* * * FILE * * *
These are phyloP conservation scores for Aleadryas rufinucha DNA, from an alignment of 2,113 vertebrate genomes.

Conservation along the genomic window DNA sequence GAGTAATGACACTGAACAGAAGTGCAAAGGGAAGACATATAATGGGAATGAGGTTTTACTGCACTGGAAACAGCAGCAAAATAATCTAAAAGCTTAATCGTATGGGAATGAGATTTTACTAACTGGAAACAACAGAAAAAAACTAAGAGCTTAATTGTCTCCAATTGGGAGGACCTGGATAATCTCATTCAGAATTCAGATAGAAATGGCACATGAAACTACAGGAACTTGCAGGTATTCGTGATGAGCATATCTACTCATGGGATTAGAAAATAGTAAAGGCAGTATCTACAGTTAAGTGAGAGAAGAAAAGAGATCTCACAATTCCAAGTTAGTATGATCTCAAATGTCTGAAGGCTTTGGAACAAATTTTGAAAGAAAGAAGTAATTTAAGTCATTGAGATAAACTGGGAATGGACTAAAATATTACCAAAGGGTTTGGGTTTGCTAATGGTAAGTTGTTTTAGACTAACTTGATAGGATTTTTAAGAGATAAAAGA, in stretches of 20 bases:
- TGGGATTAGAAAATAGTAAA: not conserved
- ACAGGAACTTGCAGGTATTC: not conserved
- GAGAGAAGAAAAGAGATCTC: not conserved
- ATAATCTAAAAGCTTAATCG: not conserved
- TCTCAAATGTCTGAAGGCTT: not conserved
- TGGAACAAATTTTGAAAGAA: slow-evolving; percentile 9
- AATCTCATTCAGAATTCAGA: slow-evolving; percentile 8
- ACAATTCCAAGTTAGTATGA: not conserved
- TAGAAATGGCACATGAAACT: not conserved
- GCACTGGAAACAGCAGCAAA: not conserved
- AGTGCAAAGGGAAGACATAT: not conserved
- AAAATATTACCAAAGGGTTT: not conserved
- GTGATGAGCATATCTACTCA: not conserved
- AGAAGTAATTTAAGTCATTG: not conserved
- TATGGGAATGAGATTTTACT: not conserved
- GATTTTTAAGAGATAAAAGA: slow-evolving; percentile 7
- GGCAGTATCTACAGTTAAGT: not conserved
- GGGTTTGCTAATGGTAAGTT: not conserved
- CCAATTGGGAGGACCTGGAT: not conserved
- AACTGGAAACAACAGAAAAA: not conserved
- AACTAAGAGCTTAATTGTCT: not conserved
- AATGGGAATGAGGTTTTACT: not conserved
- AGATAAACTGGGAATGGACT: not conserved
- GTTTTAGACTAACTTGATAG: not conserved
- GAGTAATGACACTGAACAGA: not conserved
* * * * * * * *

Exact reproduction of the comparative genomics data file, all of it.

These are phyloP conservation scores for Aleadryas rufinucha DNA, from an alignment of 2,113 vertebrate genomes.

Conservation along the genomic window DNA sequence GAGTAATGACACTGAACAGAAGTGCAAAGGGAAGACATATAATGGGAATGAGGTTTTACTGCACTGGAAACAGCAGCAAAATAATCTAAAAGCTTAATCGTATGGGAATGAGATTTTACTAACTGGAAACAACAGAAAAAAACTAAGAGCTTAATTGTCTCCAATTGGGAGGACCTGGATAATCTCATTCAGAATTCAGATAGAAATGGCACATGAAACTACAGGAACTTGCAGGTATTCGTGATGAGCATATCTACTCATGGGATTAGAAAATAGTAAAGGCAGTATCTACAGTTAAGTGAGAGAAGAAAAGAGATCTCACAATTCCAAGTTAGTATGATCTCAAATGTCTGAAGGCTTTGGAACAAATTTTGAAAGAAAGAAGTAATTTAAGTCATTGAGATAAACTGGGAATGGACTAAAATATTACCAAAGGGTTTGGGTTTGCTAATGGTAAGTTGTTTTAGACTAACTTGATAGGATTTTTAAGAGATAAAAGA, in stretches of 20 bases:
- TGGGATTAGAAAATAGTAAA: not conserved
- ACAGGAACTTGCAGGTATTC: not conserved
- GAGAGAAGAAAAGAGATCTC: not conserved
- ATAATCTAAAAGCTTAATCG: not conserved
- TCTCAAATGTCTGAAGGCTT: not conserved
- TGGAACAAATTTTGAAAGAA: slow-evolving; percentile 9
- AATCTCATTCAGAATTCAGA: slow-evolving; percentile 8
- ACAATTCCAAGTTAGTATGA: not conserved
- TAGAAATGGCACATGAAACT: not conserved
- GCACTGGAAACAGCAGCAAA: not conserved
- AGTGCAAAGGGAAGACATAT: not conserved
- AAAATATTACCAAAGGGTTT: not conserved
- GTGATGAGCATATCTACTCA: not conserved
- AGAAGTAATTTAAGTCATTG: not conserved
- TATGGGAATGAGATTTTACT: not conserved
- GATTTTTAAGAGATAAAAGA: slow-evolving; percentile 7
- GGCAGTATCTACAGTTAAGT: not conserved
- GGGTTTGCTAATGGTAAGTT: not conserved
- CCAATTGGGAGGACCTGGAT: not conserved
- AACTGGAAACAACAGAAAAA: not conserved
- AACTAAGAGCTTAATTGTCT: not conserved
- AATGGGAATGAGGTTTTACT: not conserved
- AGATAAACTGGGAATGGACT: not conserved
- GTTTTAGACTAACTTGATAG: not conserved
- GAGTAATGACACTGAACAGA: not conserved